Monday, May 2, 2016
The Lie Tree by Frances Hardinge
During the trip and upon arrival, Sunderly is particularly protective of a box of his "miscellaneous cuttings," more concerned with these plants than his own family. Faith, who is a very clever, intelligent girl, and would like to follow in her beloved father's footsteps and become a scientist, too, can't help but wonder what it is about these specimens that make them so special.
Not surprisingly, it doesn't take long for the word of Sunderly's scandal to follow the family to Vane. Soon, no one will speak to them, help them in the village stores or even acknowledge them at church. The Sunderly's have become pariahs on Vane and are effectively shunned.
Faith's curiosity about her father's "miscellaneous cuttings" begins to be satisfied one night when her father takes her out in a rowboat to cave, along with a clothe-covered plant. Leaving her in the boat, Sunderly takes the plant and disappears into the cave, only to return plantless, and rows them back to shore.
The next morning Faith's father is found dead. It looks for all the world like a suicide but Myrtle Sunderly manages to flirt enough with him to convince Dr. Jacklers to rule her husband's death an accident. Faith absolutely doesn't believe her father would take his own life, nor does she believe it was an accident. Faith is convinced her father was murdered and she is determined to prove it. To do that, Faith must uncover her father's secrets, and that would include his papers on the mysterious plant he had taken to the cave the night he was murdered, a tree that, she discovers, flourishes in darkness, feeds on lies and reveals truths to those who ate its fruit: "If the Tree could deliver secrets, then perhaps it would unravel for her the mystery of her father's death."
The Lie Tree has been called "a superb Victorian murder melodrama" and it is. And here's the funny thing - I thought it hadn't grabbed me from the start the way Cuckoo Song did, but imagine my surprise when I realized I has become totally ensnared by The Lie Tree and could hardly bare to put it down when I had to.
It is not a book for everyone, though, but if it is a book for you, you will be treated to a long, winding journey through Victorian thinking. The action begins around 1868, nine years after publication of Charles Darwin's On the Origin of the Species, a book that talked about evolution and the survival of the fittest and set the religious world on its ear, including Rev. Sunderly and his fellow amateur paleontologists on Vane.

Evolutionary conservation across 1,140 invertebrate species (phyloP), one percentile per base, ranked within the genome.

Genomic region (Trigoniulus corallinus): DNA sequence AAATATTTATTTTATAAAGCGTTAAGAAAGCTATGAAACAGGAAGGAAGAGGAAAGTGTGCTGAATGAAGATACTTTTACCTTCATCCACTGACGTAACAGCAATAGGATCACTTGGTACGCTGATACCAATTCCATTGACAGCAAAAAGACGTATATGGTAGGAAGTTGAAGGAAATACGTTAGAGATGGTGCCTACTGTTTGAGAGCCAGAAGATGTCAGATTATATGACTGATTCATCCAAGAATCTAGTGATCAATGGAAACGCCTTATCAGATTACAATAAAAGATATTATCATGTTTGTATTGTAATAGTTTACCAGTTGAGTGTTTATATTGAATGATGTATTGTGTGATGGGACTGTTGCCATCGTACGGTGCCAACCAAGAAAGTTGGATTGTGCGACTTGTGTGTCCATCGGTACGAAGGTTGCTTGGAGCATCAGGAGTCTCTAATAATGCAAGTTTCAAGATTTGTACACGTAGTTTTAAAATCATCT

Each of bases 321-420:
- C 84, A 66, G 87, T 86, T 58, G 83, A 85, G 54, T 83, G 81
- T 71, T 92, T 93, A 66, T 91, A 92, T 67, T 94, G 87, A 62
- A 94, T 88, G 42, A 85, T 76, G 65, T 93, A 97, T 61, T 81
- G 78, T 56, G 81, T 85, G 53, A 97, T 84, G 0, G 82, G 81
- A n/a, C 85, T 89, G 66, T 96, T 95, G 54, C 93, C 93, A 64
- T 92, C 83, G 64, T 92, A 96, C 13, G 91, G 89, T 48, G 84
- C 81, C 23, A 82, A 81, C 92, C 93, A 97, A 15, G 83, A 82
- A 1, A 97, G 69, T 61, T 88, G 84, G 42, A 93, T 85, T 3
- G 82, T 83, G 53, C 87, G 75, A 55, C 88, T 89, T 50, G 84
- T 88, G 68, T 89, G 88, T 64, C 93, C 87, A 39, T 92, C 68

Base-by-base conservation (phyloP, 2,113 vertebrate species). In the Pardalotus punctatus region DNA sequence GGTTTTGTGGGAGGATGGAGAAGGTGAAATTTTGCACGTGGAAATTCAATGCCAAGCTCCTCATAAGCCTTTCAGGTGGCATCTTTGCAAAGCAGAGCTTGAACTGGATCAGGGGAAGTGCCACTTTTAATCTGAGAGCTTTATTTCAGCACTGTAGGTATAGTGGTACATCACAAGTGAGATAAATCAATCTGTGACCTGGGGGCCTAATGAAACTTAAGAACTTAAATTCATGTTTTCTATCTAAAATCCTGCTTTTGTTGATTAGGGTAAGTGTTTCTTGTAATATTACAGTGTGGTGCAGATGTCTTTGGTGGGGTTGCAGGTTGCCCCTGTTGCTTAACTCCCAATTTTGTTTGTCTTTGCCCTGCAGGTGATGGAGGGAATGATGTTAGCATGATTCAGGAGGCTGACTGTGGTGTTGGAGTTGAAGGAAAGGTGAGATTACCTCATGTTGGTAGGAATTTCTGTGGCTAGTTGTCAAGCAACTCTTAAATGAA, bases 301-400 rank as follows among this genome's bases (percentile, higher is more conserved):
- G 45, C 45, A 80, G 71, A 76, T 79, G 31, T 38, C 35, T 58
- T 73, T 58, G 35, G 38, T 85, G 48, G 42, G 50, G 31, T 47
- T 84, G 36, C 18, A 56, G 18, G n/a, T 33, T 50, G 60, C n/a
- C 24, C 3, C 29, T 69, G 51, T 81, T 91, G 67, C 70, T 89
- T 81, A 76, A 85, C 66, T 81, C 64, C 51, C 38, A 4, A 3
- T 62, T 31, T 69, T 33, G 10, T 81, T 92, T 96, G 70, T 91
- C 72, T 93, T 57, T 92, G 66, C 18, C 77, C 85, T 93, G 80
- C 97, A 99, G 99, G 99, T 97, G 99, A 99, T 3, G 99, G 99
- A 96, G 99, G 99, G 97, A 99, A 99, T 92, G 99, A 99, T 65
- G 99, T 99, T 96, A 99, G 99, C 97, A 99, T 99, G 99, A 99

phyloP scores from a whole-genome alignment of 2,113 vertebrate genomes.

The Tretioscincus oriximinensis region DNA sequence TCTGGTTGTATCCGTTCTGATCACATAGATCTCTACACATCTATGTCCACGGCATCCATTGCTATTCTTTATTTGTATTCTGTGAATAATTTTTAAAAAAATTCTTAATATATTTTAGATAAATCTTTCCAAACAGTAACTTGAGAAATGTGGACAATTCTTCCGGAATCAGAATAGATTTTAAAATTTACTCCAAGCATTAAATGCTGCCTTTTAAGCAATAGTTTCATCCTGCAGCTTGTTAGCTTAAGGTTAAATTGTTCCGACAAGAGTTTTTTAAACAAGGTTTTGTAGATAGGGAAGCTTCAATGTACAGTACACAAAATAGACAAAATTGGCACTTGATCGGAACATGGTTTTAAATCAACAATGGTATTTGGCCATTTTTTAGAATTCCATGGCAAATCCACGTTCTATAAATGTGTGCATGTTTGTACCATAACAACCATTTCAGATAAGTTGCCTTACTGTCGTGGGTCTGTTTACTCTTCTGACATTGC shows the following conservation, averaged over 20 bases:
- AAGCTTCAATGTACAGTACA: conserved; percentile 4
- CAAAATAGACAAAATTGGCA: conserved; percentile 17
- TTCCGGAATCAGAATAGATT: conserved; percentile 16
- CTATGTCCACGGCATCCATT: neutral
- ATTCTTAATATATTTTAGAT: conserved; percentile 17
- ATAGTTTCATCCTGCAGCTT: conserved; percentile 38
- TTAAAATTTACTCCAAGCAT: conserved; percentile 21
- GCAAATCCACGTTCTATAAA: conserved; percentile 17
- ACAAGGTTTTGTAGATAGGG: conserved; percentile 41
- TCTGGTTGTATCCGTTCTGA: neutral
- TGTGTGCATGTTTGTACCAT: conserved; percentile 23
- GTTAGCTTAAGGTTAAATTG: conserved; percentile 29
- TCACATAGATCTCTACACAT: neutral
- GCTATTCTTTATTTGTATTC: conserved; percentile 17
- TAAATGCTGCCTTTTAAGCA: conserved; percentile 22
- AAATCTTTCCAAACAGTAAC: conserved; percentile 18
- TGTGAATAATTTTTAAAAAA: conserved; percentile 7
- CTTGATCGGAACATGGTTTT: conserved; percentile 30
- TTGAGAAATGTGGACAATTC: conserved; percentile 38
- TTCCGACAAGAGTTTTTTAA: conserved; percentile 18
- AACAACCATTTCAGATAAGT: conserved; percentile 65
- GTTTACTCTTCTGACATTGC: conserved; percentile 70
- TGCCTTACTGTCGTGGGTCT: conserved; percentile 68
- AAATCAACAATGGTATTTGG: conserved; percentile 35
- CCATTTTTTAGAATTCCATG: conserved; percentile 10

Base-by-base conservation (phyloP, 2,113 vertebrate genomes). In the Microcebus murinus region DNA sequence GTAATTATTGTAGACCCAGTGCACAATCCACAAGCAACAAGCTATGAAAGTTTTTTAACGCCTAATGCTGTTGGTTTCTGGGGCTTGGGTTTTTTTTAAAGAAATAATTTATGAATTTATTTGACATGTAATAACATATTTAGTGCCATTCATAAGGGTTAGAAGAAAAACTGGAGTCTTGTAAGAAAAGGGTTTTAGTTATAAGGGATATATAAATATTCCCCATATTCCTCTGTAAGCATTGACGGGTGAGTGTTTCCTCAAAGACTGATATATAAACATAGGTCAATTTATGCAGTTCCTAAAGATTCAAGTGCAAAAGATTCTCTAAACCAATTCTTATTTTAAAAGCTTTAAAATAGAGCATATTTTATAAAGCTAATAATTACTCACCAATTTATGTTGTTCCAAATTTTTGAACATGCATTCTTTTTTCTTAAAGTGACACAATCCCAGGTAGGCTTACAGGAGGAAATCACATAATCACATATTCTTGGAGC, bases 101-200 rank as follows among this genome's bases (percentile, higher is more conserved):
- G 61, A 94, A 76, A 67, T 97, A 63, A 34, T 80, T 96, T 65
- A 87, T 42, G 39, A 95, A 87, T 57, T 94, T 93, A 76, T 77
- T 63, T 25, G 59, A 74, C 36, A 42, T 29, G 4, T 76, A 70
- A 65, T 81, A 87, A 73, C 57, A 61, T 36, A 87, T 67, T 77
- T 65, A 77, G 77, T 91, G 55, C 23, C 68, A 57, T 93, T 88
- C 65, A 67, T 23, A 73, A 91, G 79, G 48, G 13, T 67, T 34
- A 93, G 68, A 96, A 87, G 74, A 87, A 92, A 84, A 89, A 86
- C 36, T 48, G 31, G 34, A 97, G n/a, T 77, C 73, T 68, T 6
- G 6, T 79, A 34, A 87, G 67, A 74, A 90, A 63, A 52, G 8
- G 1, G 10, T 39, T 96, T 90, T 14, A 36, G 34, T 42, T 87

Victorian society also dictated that girls like Faith not entertain ideas about becoming anything other than a good wife who can run her household efficiently. As her father tells Faith: "A girl cannot be brave, or clever, or skilled as a boy can. If she is not good, she is nothing." Faith may love her father very much, but she also have some strong feminist leanings about what a girl can do.
Set on an isolated island, Hardinge is able to provide us with a cast of characters large enough to give the reader a nice cross-section of Victorian life, small enough that she can focus on everyone's unique personality and give them all depth. And some of her characters will surely surprise you.
But it is Hardinge's writing that really makes her novels so outstanding. She slowly, slowly unravels her stories using the most eloquently lyrical language. Among other things, The Lie Tree is a coning of age story, described as only Hardinge: "For the last year, [Faith] had felt like a seesaw, clumsily rocking between childhood and adulthood." And I remember that feeling so well.
The Lie Tree is perfect for anyone wanting a "Victorian gothic murder mystery, but with extra palaeontology, post mortem photography, feminism and blasting powder" according to the author, Francis Hardinge, but I would also add that it is a thriller about Victorian mores and behaviors. There's even a delicious twist at the end. And that idea about survival of the fittest - yup, it's there, too.
This book is recommended for readers age 12+
This book was an EARC received from NetGalley